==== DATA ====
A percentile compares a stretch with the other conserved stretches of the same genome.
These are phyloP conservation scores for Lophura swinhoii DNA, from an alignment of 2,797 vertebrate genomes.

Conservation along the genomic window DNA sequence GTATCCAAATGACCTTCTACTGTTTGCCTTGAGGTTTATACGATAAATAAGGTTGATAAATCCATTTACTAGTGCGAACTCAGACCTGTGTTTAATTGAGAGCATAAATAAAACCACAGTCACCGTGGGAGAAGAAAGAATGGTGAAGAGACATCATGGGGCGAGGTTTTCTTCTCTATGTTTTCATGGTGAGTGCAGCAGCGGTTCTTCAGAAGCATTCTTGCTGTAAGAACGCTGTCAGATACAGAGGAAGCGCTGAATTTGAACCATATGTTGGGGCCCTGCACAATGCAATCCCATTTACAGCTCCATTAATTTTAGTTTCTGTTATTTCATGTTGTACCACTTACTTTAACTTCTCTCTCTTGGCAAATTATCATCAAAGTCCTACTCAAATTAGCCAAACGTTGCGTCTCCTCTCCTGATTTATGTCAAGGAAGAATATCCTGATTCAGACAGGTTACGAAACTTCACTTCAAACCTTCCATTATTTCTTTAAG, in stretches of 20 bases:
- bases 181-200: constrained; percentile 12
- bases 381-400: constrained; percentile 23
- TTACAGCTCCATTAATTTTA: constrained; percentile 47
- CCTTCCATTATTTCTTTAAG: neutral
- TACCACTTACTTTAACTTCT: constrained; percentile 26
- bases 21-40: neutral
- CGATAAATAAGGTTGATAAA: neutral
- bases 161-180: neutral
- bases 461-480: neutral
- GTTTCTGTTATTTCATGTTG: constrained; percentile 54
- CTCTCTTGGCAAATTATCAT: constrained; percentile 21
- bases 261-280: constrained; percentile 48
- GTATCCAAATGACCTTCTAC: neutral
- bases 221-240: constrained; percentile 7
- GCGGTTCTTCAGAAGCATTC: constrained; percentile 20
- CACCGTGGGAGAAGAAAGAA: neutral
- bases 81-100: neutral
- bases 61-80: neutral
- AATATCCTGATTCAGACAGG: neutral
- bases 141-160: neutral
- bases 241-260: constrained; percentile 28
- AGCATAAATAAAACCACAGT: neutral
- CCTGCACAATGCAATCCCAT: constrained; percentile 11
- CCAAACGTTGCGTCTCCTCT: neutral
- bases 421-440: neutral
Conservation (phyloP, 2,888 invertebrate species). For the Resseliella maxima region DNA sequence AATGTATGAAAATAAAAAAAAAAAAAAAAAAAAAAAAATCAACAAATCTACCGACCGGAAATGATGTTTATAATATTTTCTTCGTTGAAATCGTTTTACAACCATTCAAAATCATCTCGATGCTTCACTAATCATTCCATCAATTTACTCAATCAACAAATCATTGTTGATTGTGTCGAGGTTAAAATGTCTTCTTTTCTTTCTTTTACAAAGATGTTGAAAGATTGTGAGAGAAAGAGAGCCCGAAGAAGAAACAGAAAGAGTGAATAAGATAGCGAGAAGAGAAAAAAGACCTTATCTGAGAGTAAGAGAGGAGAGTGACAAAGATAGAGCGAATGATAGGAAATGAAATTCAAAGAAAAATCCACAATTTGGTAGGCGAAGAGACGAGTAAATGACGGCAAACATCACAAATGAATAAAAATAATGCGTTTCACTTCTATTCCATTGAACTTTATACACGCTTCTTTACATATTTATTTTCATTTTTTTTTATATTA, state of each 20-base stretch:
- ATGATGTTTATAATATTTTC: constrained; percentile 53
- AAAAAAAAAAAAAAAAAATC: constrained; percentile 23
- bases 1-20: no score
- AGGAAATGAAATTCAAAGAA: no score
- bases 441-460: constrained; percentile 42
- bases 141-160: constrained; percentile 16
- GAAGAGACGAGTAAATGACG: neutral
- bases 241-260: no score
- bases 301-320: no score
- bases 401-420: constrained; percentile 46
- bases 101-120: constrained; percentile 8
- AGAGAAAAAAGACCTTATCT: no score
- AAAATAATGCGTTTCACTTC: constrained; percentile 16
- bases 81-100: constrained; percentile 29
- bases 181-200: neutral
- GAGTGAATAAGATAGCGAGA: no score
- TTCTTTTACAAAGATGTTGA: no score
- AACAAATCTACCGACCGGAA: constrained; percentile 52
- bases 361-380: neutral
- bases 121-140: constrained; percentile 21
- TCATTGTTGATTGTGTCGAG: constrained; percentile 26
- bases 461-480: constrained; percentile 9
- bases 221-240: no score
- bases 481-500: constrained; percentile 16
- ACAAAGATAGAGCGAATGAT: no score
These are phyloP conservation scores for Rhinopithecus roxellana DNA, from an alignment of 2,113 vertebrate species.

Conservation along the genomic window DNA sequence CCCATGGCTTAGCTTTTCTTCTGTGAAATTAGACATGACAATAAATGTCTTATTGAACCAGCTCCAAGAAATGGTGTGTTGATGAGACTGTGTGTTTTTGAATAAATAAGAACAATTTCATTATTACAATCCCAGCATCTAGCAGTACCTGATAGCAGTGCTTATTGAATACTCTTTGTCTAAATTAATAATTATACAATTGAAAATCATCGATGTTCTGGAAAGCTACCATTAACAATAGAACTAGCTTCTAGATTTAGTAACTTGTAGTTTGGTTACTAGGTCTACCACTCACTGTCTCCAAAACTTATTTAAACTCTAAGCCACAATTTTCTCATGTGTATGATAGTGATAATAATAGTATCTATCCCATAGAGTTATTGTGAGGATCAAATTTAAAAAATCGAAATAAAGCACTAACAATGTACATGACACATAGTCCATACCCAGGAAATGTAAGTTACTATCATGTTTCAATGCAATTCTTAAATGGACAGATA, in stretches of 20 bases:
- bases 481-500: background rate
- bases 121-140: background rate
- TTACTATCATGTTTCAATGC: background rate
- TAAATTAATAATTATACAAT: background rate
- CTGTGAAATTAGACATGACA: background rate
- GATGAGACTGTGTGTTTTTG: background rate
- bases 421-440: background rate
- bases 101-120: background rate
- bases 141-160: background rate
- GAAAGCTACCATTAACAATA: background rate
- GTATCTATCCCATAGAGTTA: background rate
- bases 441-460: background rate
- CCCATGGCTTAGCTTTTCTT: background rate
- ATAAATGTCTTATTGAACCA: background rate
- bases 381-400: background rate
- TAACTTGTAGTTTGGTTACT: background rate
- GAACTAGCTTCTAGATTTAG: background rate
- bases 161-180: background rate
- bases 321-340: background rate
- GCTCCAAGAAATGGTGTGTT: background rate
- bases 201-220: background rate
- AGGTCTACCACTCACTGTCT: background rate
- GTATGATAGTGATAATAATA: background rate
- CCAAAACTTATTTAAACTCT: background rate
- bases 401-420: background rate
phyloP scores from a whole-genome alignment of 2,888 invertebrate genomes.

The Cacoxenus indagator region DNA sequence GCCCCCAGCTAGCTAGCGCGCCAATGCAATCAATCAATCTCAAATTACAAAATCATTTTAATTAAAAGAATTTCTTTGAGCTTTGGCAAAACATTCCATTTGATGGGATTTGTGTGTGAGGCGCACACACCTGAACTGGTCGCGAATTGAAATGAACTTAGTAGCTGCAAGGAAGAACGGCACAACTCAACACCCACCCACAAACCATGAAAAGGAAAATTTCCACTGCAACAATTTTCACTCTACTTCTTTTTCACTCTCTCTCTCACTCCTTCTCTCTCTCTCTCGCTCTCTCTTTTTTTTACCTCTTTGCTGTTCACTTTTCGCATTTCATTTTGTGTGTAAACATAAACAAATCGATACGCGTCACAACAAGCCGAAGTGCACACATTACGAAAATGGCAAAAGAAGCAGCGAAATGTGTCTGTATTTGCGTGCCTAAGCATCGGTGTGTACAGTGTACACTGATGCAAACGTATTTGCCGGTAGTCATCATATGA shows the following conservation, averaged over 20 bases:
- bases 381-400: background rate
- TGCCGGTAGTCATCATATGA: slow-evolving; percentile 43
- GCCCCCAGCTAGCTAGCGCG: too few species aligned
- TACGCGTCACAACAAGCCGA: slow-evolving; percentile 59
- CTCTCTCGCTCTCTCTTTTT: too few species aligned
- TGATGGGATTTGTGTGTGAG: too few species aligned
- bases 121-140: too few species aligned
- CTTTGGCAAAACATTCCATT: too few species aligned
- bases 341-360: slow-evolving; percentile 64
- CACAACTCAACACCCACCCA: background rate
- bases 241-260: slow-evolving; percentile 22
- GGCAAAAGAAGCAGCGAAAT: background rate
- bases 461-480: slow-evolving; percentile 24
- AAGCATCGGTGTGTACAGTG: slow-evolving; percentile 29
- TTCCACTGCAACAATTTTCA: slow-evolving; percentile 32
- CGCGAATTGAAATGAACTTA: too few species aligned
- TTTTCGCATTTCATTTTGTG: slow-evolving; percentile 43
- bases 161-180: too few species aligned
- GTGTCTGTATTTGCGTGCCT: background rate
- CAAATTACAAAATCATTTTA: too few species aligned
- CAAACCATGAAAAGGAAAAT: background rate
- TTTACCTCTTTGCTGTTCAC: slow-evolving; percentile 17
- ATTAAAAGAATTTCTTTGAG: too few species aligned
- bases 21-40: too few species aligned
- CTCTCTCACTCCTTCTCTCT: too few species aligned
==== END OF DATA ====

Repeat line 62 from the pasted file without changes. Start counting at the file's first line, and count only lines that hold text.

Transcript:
- GATGAGACTGTGTGTTTTTG: background rate